Sophie’s Constitutional Choice

An extreme example of the kinds of choices we often face in the political process can be found in the 1979 novel and 1982 movie Sophie’s Choice.  In any just society, parents aren’t asked which of their children they want to live, and in a just system of government, we’re not given conflicting choices between which parts of the constitution we want to keep, and which we will allow to wither.

There are a lot of people who don’t like the D.C. Voting Rights Act, or any of the politicians who will no doubt vote for its passage.  It is a violation of their oath to uphold the constitution if they vote for the bill, many will say.  This is not something I disagree with.  I think giving D.C. representation in Congress legislatively is unconstitutional on its face, as is the compromise granting Utah an extra seat in Congress.  If I were a Congressman, taking my oath seriously, I don’t think I could vote for it even with the pro-gun amendment.  I do hope NRA will only grade the vote on the amendment, rather than on final passage, in that case.

But we are faced with a political Sophie’s choice with the D.C. Voting Rights Act.  Republicans do not have the votes to defeat the bill outright, so the constitution is going to be offended no matter what we do.  This is an inevitable consequence of losing the 2008 elections.  Our choice is between watching the D.C. Voting Rights Act pass without amendment, or attaching an amendment that at least enhances and preserves some part of the constitutional order.  It is not a perfect choice, but I would argue that given that choice, our responsibility is to preserve what we can of the constitution.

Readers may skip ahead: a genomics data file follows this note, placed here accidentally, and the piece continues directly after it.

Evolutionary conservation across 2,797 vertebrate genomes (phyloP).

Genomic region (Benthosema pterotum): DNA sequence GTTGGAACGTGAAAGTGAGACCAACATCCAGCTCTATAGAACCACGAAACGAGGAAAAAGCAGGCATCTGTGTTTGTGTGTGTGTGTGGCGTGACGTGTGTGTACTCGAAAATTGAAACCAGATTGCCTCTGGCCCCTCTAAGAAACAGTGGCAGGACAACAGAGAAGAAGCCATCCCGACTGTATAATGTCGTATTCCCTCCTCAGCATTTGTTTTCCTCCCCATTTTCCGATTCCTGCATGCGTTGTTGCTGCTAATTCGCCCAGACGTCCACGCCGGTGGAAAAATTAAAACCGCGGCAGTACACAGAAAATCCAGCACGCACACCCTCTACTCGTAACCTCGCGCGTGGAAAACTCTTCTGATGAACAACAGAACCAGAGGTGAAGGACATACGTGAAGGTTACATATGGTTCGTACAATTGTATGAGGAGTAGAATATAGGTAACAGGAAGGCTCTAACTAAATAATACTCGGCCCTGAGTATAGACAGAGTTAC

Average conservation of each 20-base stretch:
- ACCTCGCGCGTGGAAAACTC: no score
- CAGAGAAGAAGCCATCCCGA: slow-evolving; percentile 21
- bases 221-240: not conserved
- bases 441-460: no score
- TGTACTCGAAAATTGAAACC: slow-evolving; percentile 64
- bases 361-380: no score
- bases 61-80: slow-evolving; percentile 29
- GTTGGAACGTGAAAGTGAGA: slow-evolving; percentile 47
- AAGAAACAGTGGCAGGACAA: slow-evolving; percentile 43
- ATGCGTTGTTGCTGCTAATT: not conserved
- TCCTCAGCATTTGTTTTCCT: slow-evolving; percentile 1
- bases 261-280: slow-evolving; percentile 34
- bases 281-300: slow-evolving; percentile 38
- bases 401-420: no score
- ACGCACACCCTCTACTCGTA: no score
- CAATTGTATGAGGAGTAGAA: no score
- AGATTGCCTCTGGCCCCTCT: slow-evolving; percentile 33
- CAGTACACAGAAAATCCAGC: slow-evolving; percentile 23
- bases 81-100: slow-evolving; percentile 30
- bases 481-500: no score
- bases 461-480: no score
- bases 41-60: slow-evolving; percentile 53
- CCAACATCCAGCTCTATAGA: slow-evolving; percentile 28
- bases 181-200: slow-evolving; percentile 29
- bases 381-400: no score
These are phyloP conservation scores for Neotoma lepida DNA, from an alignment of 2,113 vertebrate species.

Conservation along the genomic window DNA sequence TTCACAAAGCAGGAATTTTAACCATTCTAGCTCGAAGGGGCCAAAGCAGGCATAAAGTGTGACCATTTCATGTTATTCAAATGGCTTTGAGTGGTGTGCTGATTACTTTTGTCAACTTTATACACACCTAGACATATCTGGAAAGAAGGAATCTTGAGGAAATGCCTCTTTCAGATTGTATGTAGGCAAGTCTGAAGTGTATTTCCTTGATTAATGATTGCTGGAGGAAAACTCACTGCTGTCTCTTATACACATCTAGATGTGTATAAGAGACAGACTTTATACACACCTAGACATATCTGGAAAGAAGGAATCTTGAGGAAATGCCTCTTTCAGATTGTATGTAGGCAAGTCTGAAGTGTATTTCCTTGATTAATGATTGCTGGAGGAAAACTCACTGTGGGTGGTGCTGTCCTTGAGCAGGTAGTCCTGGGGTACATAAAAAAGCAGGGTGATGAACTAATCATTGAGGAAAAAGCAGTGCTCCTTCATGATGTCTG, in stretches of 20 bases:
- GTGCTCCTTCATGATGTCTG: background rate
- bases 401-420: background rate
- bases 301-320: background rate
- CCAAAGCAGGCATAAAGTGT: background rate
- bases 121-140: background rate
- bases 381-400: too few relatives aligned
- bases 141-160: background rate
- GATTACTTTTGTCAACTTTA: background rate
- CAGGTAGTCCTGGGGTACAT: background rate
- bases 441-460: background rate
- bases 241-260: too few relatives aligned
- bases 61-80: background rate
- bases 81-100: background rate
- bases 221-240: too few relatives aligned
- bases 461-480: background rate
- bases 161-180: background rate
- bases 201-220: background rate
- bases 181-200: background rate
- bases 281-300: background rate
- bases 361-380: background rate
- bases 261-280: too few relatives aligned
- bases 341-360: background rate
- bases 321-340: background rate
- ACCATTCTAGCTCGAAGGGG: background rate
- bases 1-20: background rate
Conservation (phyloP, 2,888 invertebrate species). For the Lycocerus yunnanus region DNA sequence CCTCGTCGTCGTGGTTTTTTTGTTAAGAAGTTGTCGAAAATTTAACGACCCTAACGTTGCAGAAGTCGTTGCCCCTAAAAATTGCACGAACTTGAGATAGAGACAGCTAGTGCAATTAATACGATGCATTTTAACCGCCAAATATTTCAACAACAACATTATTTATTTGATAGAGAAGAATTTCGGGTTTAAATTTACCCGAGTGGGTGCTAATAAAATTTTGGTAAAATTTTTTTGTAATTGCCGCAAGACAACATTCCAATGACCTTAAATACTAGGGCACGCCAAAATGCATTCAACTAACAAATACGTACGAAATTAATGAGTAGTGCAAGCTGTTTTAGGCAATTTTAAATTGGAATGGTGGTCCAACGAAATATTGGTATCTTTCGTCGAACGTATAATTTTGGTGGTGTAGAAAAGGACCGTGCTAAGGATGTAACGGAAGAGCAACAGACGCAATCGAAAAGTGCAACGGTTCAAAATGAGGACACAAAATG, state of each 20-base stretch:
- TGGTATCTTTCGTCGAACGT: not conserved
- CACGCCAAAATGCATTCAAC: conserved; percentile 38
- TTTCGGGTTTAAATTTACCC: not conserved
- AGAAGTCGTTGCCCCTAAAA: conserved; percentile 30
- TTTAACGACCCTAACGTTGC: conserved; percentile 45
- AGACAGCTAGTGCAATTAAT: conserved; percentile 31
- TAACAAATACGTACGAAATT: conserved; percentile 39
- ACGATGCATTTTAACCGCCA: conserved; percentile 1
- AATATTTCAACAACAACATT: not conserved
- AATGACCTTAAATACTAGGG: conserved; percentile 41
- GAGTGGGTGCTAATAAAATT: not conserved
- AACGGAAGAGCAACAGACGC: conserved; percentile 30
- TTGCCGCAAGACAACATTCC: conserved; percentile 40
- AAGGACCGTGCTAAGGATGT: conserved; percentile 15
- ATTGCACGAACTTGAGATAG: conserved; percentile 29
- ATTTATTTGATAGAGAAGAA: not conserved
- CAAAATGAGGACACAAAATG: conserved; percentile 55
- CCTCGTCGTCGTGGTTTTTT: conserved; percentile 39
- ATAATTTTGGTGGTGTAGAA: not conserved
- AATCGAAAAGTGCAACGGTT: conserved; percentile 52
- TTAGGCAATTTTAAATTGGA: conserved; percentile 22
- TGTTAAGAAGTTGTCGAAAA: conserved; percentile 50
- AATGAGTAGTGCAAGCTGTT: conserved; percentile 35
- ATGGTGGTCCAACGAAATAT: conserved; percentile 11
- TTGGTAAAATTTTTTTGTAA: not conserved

7 thoughts on “Sophie’s Constitutional Choice”

  1. Yet another example of why we need a “one bill, one issue” Constitutional Amendment.

    I defy anyone to make good law when they are routinely forced to choose between a bill they can’t vote for and an amendment they can’t vote against (or vice-versa). There is no good choice with this kind of situation, and when campaign season rolls around again, it can be used against the incumbent no matter which way he voted.

  2. It’s especially bad when you realize that it should be described this way- “as is the compromise TEMPORARILY granting Utah an extra seat in Congress.”

    DC gets a permanent Congress Critter (with certainly more to follow) while Utah’s will go away (and possibly then some) after the 2010 census.

  3. I agree with the sentiment, but the problem with such an amendment would be enforcement. Whether an amendment is related or not is entirely in the eye of the beholder. Is the NP carry issue related to the Federal Lands Act?

  4. the question is, does the amendment survive if the bill it is attached to is found unconstitutional in a court?

  5. A better idea would to attach an amendment revoking the MFA rules, that would probably ensure that the bill never came to the floor for a vote.

  6. There aren’t the votes to pass something like that though. There are the votes to pass this amendment. Any amendment which is unpopular enough to kill the bill, is unpopular enough not to get attached in he first place. This one is possible because enough Dems who support the voting rights act also support the pro-gun amendment.

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